With Covid-19 effectively cancelling the annual meeting of the Tractor and Machinery Association (TAMA), this year’s event was conducted by teleconferencing.
As it transpires, the mood this year is one of the most unusual in the history of the event according to those people who been coming here for 30 plus years. Firstly there is no out-pouring of anger at the low milk price according to those on the Fonterra stand – rather an acceptance of what's happening and a resilience to deal with this.
Exhibitors speak of farmers talking about plans they have for future – be it in terms of buying equipment or undertaking new projects on their farms and getting advice and shopping around. Some exhibitors say they have made good sales. Certainly the attendance is on a par with last year which is encouraging.
The chief executive Peter Nation talks of Fieldays offering a welcome break from the farm for farmers to catch up with friends and suppliers and to commune in a positive environment, albeit for just a day or two. There have been lots of seminars by exhibitors and these have proved popular. You could describe the mood as walking positive.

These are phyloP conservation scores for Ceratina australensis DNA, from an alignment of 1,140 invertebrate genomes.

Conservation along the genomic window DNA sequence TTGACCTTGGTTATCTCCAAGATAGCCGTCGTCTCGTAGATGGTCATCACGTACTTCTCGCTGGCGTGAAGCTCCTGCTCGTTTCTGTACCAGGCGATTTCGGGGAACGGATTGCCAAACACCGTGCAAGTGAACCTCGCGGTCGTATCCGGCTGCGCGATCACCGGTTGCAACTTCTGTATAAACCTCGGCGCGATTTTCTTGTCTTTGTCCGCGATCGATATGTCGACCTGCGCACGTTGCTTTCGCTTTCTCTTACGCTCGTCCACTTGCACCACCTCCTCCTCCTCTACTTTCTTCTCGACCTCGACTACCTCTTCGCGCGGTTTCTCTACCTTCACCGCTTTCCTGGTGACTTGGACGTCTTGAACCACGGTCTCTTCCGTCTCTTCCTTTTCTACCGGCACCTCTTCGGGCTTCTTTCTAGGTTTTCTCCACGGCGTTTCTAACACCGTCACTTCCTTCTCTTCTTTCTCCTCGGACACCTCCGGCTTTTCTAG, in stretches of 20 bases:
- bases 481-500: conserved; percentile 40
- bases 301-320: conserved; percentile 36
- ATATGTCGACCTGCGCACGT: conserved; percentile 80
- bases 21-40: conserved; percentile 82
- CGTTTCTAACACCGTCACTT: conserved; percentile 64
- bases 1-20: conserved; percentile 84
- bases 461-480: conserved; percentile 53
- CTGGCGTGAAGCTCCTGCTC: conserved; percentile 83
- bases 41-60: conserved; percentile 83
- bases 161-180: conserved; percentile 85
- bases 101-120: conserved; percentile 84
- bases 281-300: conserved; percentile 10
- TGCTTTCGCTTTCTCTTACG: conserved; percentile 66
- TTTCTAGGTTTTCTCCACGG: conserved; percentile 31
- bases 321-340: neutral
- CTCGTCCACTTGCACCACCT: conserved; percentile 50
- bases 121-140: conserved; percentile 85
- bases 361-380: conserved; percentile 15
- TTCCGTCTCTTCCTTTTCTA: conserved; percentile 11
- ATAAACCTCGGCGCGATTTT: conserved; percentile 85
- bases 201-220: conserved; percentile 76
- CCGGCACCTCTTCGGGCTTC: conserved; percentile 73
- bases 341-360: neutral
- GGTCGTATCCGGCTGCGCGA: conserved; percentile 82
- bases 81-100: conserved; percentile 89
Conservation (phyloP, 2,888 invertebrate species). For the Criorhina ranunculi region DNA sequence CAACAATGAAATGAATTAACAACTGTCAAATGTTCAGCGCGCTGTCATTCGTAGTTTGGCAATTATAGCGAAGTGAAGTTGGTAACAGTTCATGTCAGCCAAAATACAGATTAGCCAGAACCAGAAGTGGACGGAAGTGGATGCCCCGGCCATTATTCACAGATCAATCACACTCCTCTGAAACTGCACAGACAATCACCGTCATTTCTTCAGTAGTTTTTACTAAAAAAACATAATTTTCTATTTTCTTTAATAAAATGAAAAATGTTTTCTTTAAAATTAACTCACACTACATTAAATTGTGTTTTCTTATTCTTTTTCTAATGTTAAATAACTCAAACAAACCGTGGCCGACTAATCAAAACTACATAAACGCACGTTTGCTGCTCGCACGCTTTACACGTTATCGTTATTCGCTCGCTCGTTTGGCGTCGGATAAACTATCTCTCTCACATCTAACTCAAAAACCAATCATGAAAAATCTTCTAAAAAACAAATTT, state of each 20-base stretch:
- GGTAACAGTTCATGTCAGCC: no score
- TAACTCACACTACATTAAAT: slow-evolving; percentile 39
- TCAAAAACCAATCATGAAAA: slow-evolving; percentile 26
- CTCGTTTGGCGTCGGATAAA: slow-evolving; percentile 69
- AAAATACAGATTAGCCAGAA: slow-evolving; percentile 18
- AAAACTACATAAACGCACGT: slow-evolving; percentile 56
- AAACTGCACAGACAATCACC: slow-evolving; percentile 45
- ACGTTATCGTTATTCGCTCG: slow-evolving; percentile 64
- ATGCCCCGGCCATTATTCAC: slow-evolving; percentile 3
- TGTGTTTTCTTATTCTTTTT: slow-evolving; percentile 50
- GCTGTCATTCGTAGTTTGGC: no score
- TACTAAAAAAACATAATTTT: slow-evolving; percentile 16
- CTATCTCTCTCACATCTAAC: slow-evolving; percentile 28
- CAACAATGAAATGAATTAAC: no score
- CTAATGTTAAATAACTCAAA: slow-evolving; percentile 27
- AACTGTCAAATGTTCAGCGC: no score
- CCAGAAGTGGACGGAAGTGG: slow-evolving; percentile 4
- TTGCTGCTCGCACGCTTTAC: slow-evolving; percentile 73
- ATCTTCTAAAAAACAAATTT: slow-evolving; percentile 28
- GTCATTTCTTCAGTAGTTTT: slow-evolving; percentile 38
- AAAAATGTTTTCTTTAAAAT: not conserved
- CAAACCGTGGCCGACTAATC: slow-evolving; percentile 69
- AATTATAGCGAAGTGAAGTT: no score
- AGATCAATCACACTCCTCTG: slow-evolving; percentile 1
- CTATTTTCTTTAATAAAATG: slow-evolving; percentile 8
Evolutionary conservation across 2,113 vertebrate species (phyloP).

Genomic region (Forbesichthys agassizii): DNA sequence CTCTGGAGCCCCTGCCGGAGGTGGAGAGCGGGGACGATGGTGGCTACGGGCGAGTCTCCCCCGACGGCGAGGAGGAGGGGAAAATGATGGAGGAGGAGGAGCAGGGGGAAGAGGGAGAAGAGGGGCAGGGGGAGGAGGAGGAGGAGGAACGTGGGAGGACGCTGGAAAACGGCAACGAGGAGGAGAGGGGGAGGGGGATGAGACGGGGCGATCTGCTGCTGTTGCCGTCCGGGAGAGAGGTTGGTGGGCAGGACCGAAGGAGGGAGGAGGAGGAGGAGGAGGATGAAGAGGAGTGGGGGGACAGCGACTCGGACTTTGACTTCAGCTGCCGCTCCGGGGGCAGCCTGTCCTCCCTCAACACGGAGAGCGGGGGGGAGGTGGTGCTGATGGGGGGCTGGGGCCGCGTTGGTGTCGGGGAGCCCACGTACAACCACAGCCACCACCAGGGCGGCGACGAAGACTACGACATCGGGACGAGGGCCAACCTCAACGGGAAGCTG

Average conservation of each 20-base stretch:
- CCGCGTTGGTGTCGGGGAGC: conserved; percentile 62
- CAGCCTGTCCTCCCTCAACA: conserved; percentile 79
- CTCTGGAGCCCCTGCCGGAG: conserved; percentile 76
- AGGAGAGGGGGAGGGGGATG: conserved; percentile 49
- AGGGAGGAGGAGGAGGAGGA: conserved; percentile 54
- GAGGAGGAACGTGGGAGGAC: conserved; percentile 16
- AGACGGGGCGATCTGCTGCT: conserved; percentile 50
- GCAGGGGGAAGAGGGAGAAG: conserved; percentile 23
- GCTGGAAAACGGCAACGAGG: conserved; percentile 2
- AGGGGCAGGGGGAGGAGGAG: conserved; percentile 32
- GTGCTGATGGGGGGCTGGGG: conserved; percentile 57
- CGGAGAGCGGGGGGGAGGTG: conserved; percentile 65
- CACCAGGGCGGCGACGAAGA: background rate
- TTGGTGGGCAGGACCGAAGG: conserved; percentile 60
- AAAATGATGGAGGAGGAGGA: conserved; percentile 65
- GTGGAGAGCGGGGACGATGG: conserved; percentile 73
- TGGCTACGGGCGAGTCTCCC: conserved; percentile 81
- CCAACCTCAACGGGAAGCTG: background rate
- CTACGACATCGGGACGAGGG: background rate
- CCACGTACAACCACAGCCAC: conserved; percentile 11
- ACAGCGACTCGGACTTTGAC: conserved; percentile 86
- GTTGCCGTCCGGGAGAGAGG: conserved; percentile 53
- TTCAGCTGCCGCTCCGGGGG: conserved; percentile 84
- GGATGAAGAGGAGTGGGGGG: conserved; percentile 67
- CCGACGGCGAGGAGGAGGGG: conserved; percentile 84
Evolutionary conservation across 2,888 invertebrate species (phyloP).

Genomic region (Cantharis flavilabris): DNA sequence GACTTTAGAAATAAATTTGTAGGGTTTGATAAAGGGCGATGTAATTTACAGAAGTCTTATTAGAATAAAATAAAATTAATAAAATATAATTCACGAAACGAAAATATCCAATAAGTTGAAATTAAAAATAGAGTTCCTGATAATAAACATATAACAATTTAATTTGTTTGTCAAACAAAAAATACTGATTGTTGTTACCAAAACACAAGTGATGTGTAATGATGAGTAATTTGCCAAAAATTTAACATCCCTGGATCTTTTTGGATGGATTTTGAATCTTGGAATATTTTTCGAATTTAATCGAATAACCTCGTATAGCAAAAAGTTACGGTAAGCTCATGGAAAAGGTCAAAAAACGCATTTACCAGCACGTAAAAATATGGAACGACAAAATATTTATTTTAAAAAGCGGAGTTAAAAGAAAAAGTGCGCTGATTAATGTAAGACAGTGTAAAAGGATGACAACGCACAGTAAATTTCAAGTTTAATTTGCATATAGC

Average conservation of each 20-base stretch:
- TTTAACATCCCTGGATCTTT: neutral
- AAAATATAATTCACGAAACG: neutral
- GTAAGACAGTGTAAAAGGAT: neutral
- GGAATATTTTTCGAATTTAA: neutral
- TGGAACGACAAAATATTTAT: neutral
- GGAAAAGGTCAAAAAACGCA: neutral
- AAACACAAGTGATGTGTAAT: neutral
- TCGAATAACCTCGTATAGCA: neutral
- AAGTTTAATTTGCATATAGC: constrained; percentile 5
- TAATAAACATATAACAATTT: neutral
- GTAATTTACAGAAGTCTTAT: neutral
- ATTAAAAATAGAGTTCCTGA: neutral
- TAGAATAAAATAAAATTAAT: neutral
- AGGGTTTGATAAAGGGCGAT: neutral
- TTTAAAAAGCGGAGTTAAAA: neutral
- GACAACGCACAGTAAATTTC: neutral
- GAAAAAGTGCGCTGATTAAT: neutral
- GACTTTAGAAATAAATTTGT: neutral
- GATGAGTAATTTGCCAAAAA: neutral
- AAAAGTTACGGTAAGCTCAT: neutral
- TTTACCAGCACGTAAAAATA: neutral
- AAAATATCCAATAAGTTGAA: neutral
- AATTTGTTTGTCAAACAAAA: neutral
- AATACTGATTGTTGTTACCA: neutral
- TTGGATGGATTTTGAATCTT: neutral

On the slightly wacky side, AgResearch were offering free 'meat chocolates' which while their taste is acquired, they are, at worst, a conversation piece at any party. But are they an entrée or a dessert? There was a well known scientist on the hunt for a jet ski during a break from his stand.
But perhaps the surprise of the day/event was the fleeting appearance of Paula Bennett at the Fonterra stand. Why was the Minister for Social Housing visiting Fonterra I asked? She quickly showed up my journalistic ignorance by pointing out she was there in her capacity as the Minister for Climate Change. So that's about predicting the climate for dairy in the future? In fact it was Bennett's first ever Fielday and she was happy to wax lyrical about the event.
Whatever, it's another great Fieldays which oozes positivity and showcases the breadth and strength of NZ's primary sector.